O’Connor revealed that there were still plenty of nerves when it came to the 200IM though, as a result of the expectations she placed on herself for the event. A gruelling schedule also meant that she went in to her heat not feeling at her best, something she put down to a lack of sleep after competing late in the evening on a number of occasions.
“I think just the late nights had caught up with me and I hadn’t got enough sleep,” O’Connor admitted. “The races were quite late, I don’t think we raced until about quarter to 10 at night, I mean everyone else had the same problems but it was just a tough race.
“I didn’t feel good and so I was really, really nervous for my 200IM heat. I just wanted to post a good heat and for it to feel comfortable. Thankfully I was able to relax again and then I just had to hold my nerve for the final.
“The medley is the event that is closest to my heart, it’s my favourite event, it’s the one I love to do and, if I’m honest, it’s the one that I’m best at - certainly world ranking wise and with my times and stuff. I knew I was swimming well and I was confident but I just wanted to swim well and I knew I was never going to get an opportunity like that again.”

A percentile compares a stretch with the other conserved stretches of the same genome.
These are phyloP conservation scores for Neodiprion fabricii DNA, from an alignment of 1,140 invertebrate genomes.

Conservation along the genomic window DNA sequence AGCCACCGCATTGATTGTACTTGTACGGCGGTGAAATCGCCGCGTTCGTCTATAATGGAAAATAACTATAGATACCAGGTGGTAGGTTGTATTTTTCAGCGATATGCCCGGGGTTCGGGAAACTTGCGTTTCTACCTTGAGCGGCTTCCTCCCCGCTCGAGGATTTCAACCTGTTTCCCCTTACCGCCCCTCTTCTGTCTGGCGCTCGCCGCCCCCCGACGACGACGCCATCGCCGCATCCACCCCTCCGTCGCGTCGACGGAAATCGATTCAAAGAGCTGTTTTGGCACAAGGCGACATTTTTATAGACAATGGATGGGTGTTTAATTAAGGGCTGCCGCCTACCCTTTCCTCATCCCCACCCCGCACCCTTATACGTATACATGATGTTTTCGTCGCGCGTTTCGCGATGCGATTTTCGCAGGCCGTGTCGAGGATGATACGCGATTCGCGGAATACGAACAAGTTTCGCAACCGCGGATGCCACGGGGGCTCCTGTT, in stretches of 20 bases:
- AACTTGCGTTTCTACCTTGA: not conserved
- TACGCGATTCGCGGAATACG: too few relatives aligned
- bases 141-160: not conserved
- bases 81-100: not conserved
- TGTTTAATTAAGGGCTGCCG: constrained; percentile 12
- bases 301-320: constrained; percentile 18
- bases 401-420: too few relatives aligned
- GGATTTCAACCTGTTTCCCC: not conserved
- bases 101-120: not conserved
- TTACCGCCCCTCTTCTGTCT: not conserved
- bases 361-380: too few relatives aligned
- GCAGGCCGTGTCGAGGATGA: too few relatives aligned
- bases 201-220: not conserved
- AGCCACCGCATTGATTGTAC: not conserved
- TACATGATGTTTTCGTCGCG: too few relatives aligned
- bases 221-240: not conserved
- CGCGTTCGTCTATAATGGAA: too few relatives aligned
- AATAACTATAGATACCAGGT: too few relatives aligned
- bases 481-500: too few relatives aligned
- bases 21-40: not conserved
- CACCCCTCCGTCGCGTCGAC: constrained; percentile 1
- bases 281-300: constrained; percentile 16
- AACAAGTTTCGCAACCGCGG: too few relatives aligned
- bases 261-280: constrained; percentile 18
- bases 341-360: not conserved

It was an opportunity that O’Connor grasped with both hands as she decimated the field in the 200IM final having set a relentless pace from the off.
After impressing through the meet, O’Connor was the favourite for the final but with the likes of Olympic silver medallist Alicia Coutts and home favourite Hannah Miley for competition, no one could have expected the teenager to win in such a dominant fashion.
O’Connor finished well clear of Coutts in second place having recorded a time of 2:08.21 to break the Commonwealth Games and British records. It was a memorable performance for those who saw it, but the swimmer herself only has vague recollections of the race that saw her claim her first major championships gold medal.
“Sometimes I can’t even remember the races. I knew that I couldn’t get carried away in the first 100m and just (had to) relax with the backstroke,” she said.